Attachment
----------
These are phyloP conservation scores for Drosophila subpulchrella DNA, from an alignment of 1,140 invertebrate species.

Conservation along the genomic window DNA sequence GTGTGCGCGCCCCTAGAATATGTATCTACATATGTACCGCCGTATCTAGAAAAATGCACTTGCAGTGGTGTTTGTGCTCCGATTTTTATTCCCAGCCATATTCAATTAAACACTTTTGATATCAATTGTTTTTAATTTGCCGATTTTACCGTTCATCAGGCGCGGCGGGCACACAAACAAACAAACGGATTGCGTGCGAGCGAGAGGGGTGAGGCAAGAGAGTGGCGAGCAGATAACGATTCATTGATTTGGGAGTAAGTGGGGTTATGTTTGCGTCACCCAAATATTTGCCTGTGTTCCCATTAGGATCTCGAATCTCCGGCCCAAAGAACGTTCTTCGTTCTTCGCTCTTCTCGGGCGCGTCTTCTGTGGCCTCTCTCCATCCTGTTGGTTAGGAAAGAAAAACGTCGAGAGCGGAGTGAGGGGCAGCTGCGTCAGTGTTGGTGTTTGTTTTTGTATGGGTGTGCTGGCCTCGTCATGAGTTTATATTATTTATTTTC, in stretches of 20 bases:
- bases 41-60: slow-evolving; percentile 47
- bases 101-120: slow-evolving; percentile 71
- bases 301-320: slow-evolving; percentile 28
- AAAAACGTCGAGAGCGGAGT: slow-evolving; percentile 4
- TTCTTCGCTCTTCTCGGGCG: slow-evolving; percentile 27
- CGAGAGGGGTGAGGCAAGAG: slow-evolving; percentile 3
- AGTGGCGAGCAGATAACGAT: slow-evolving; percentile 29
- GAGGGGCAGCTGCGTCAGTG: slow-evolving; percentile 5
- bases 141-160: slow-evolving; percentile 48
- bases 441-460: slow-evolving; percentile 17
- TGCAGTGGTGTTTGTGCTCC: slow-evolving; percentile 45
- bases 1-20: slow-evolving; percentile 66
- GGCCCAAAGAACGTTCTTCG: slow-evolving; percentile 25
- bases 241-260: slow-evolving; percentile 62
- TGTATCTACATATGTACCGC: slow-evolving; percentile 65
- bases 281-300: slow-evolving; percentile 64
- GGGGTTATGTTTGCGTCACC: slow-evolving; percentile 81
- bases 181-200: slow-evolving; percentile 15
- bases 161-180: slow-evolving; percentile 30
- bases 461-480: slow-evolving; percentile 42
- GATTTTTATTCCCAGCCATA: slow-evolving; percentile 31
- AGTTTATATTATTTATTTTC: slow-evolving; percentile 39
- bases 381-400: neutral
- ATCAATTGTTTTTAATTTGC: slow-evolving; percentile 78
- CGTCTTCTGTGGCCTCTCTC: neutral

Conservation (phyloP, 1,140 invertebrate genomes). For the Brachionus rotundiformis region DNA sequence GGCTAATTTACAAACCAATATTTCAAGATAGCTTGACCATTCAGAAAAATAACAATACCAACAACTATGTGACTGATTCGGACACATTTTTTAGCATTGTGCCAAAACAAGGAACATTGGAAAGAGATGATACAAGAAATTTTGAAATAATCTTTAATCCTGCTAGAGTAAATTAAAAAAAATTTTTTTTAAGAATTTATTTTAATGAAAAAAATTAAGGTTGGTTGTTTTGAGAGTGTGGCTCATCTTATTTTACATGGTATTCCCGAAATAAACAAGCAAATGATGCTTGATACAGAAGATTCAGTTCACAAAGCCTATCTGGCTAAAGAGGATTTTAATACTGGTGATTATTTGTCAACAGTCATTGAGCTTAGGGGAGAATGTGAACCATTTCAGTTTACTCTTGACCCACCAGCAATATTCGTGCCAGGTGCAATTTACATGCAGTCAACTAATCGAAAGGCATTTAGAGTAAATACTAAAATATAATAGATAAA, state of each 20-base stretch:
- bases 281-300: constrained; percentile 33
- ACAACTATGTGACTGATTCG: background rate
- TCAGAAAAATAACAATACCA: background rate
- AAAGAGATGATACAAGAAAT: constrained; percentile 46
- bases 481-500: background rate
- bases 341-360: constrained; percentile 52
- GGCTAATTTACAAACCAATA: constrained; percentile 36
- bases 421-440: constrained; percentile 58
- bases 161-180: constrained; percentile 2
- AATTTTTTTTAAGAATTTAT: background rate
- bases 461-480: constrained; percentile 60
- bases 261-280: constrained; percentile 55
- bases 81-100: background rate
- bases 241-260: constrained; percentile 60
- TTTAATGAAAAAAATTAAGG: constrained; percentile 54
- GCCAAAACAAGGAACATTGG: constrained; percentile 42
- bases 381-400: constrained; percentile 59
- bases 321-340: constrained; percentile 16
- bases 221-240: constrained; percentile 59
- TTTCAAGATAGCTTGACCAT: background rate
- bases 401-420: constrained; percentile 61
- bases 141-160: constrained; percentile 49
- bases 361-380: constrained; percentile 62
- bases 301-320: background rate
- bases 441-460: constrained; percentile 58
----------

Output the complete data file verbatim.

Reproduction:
These are phyloP conservation scores for Drosophila subpulchrella DNA, from an alignment of 1,140 invertebrate species.

Conservation along the genomic window DNA sequence GTGTGCGCGCCCCTAGAATATGTATCTACATATGTACCGCCGTATCTAGAAAAATGCACTTGCAGTGGTGTTTGTGCTCCGATTTTTATTCCCAGCCATATTCAATTAAACACTTTTGATATCAATTGTTTTTAATTTGCCGATTTTACCGTTCATCAGGCGCGGCGGGCACACAAACAAACAAACGGATTGCGTGCGAGCGAGAGGGGTGAGGCAAGAGAGTGGCGAGCAGATAACGATTCATTGATTTGGGAGTAAGTGGGGTTATGTTTGCGTCACCCAAATATTTGCCTGTGTTCCCATTAGGATCTCGAATCTCCGGCCCAAAGAACGTTCTTCGTTCTTCGCTCTTCTCGGGCGCGTCTTCTGTGGCCTCTCTCCATCCTGTTGGTTAGGAAAGAAAAACGTCGAGAGCGGAGTGAGGGGCAGCTGCGTCAGTGTTGGTGTTTGTTTTTGTATGGGTGTGCTGGCCTCGTCATGAGTTTATATTATTTATTTTC, in stretches of 20 bases:
- bases 41-60: slow-evolving; percentile 47
- bases 101-120: slow-evolving; percentile 71
- bases 301-320: slow-evolving; percentile 28
- AAAAACGTCGAGAGCGGAGT: slow-evolving; percentile 4
- TTCTTCGCTCTTCTCGGGCG: slow-evolving; percentile 27
- CGAGAGGGGTGAGGCAAGAG: slow-evolving; percentile 3
- AGTGGCGAGCAGATAACGAT: slow-evolving; percentile 29
- GAGGGGCAGCTGCGTCAGTG: slow-evolving; percentile 5
- bases 141-160: slow-evolving; percentile 48
- bases 441-460: slow-evolving; percentile 17
- TGCAGTGGTGTTTGTGCTCC: slow-evolving; percentile 45
- bases 1-20: slow-evolving; percentile 66
- GGCCCAAAGAACGTTCTTCG: slow-evolving; percentile 25
- bases 241-260: slow-evolving; percentile 62
- TGTATCTACATATGTACCGC: slow-evolving; percentile 65
- bases 281-300: slow-evolving; percentile 64
- GGGGTTATGTTTGCGTCACC: slow-evolving; percentile 81
- bases 181-200: slow-evolving; percentile 15
- bases 161-180: slow-evolving; percentile 30
- bases 461-480: slow-evolving; percentile 42
- GATTTTTATTCCCAGCCATA: slow-evolving; percentile 31
- AGTTTATATTATTTATTTTC: slow-evolving; percentile 39
- bases 381-400: neutral
- ATCAATTGTTTTTAATTTGC: slow-evolving; percentile 78
- CGTCTTCTGTGGCCTCTCTC: neutral

Conservation (phyloP, 1,140 invertebrate genomes). For the Brachionus rotundiformis region DNA sequence GGCTAATTTACAAACCAATATTTCAAGATAGCTTGACCATTCAGAAAAATAACAATACCAACAACTATGTGACTGATTCGGACACATTTTTTAGCATTGTGCCAAAACAAGGAACATTGGAAAGAGATGATACAAGAAATTTTGAAATAATCTTTAATCCTGCTAGAGTAAATTAAAAAAAATTTTTTTTAAGAATTTATTTTAATGAAAAAAATTAAGGTTGGTTGTTTTGAGAGTGTGGCTCATCTTATTTTACATGGTATTCCCGAAATAAACAAGCAAATGATGCTTGATACAGAAGATTCAGTTCACAAAGCCTATCTGGCTAAAGAGGATTTTAATACTGGTGATTATTTGTCAACAGTCATTGAGCTTAGGGGAGAATGTGAACCATTTCAGTTTACTCTTGACCCACCAGCAATATTCGTGCCAGGTGCAATTTACATGCAGTCAACTAATCGAAAGGCATTTAGAGTAAATACTAAAATATAATAGATAAA, state of each 20-base stretch:
- bases 281-300: constrained; percentile 33
- ACAACTATGTGACTGATTCG: background rate
- TCAGAAAAATAACAATACCA: background rate
- AAAGAGATGATACAAGAAAT: constrained; percentile 46
- bases 481-500: background rate
- bases 341-360: constrained; percentile 52
- GGCTAATTTACAAACCAATA: constrained; percentile 36
- bases 421-440: constrained; percentile 58
- bases 161-180: constrained; percentile 2
- AATTTTTTTTAAGAATTTAT: background rate
- bases 461-480: constrained; percentile 60
- bases 261-280: constrained; percentile 55
- bases 81-100: background rate
- bases 241-260: constrained; percentile 60
- TTTAATGAAAAAAATTAAGG: constrained; percentile 54
- GCCAAAACAAGGAACATTGG: constrained; percentile 42
- bases 381-400: constrained; percentile 59
- bases 321-340: constrained; percentile 16
- bases 221-240: constrained; percentile 59
- TTTCAAGATAGCTTGACCAT: background rate
- bases 401-420: constrained; percentile 61
- bases 141-160: constrained; percentile 49
- bases 361-380: constrained; percentile 62
- bases 301-320: background rate
- bases 441-460: constrained; percentile 58